Boston University sociologist Deborah Carr isn’t buying this idealized picture of aging.

Golden Years book jacket“This gilded existence is not within the grasp of all older adults,” she argues in “Golden Years? Social Inequality in Later Life.” “For those on the lower rungs of the ladder,” she writes, retirement is “marked by daily struggle, physical health challenges and economic scarcity.”

Her book, which mines multidisciplinary research on aging, reaches the distressing conclusion that economic inequality not only exists but that it becomes more pronounced as people age and become vulnerable. And this problem will grow and affect more people as the population gets older.

Poverty has actually declined among retirees since the 1960s. But by every measure – health, money, social and family relationships, mental well-being – seniors who have a lower socioeconomic status are at a big disadvantage. They have more financial problems, which creates stress, and they are more isolated and die younger.

Throughout the book, Carr documents the myriad ways the disparities, which begin at birth, reinforce each other as people grow up and grow old.

“Advantage begets further advantage, and disadvantage begets further disadvantage,” Carr concludes. For the less fortunate, “old age can be the worst of times,” she said. …Learn More

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20,000 Savers So Far in New Oregon IRA

About a third of retired households end up relying almost exclusively on Social Security, because they didn’t save for retirement. Social Security is not likely to be enough.

OregonSaves logoTo get Oregon workers better prepared, the state took the initiative in 2017 and started rolling out a program of individual IRA accounts for workers without a 401(k) on the job. The program, OregonSaves, was designed to ensure that employees, mainly at small businesses, can save and invest safely.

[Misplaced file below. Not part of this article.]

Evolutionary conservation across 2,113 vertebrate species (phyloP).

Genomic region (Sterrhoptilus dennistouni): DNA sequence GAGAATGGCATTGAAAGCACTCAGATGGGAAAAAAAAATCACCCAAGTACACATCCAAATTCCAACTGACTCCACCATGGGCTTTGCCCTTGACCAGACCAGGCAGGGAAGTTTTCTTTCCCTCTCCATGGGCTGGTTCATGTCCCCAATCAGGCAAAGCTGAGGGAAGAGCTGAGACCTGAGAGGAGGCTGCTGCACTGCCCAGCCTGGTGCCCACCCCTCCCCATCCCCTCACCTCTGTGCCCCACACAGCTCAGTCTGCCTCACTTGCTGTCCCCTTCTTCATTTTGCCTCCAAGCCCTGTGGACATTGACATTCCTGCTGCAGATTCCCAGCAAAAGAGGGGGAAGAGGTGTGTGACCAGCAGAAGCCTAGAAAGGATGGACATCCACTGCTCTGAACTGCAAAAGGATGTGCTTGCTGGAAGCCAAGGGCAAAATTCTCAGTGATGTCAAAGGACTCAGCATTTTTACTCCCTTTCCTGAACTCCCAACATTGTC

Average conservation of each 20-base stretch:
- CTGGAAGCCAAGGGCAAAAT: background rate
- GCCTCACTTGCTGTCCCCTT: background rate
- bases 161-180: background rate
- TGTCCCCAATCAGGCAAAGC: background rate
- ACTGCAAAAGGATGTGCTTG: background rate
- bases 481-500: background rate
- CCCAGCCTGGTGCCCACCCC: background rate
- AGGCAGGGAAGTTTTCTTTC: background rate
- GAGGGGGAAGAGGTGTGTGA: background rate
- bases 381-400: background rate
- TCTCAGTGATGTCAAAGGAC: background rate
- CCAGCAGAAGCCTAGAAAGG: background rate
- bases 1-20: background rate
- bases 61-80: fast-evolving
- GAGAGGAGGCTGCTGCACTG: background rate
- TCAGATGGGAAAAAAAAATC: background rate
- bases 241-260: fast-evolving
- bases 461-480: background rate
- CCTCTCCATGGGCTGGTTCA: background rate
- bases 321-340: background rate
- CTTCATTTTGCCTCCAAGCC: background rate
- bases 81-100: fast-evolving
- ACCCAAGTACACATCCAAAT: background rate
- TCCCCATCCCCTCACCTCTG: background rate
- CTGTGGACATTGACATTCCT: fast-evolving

Employers are required to enroll all their employees and deduct 5 percent from their paychecks to send to their state-sponsored IRAs –1 million people are potentially eligible for OregonSaves. But the onus to save ultimately falls on the individual who, once enrolled, is allowed to opt out of the program.

More than 60 percent of the workers so far are sticking with the program. As of last November, about 20,000 of them had accumulated more than $10 million in their IRAs. And the vast majority also stayed with the 5 percent initial contribution, even though they could reduce the rate. This year, the early participants’ contributions will start to increase automatically by 1 percent annually.

The employees who have decided against saving cited three reasons: they can’t afford it; they prefer not to save with their current employer; or they or their spouses already have a personal IRA or a 401(k) from a previous employer. Indeed, baby boomers are the most likely to have other retirement plans, and they participate in Oregon’s auto-IRA at a lower rate than younger workers.

Despite workers’ progress, the road to retirement security will be rocky. Two-thirds of the roughly 1,800 employers that have registered for OregonSaves are still getting their systems in place and haven’t taken the next step: sending payroll deductions to the IRA accounts.

The next question for the program will be: What impact will saving in the IRA have on workers’ long-term finances? …Learn More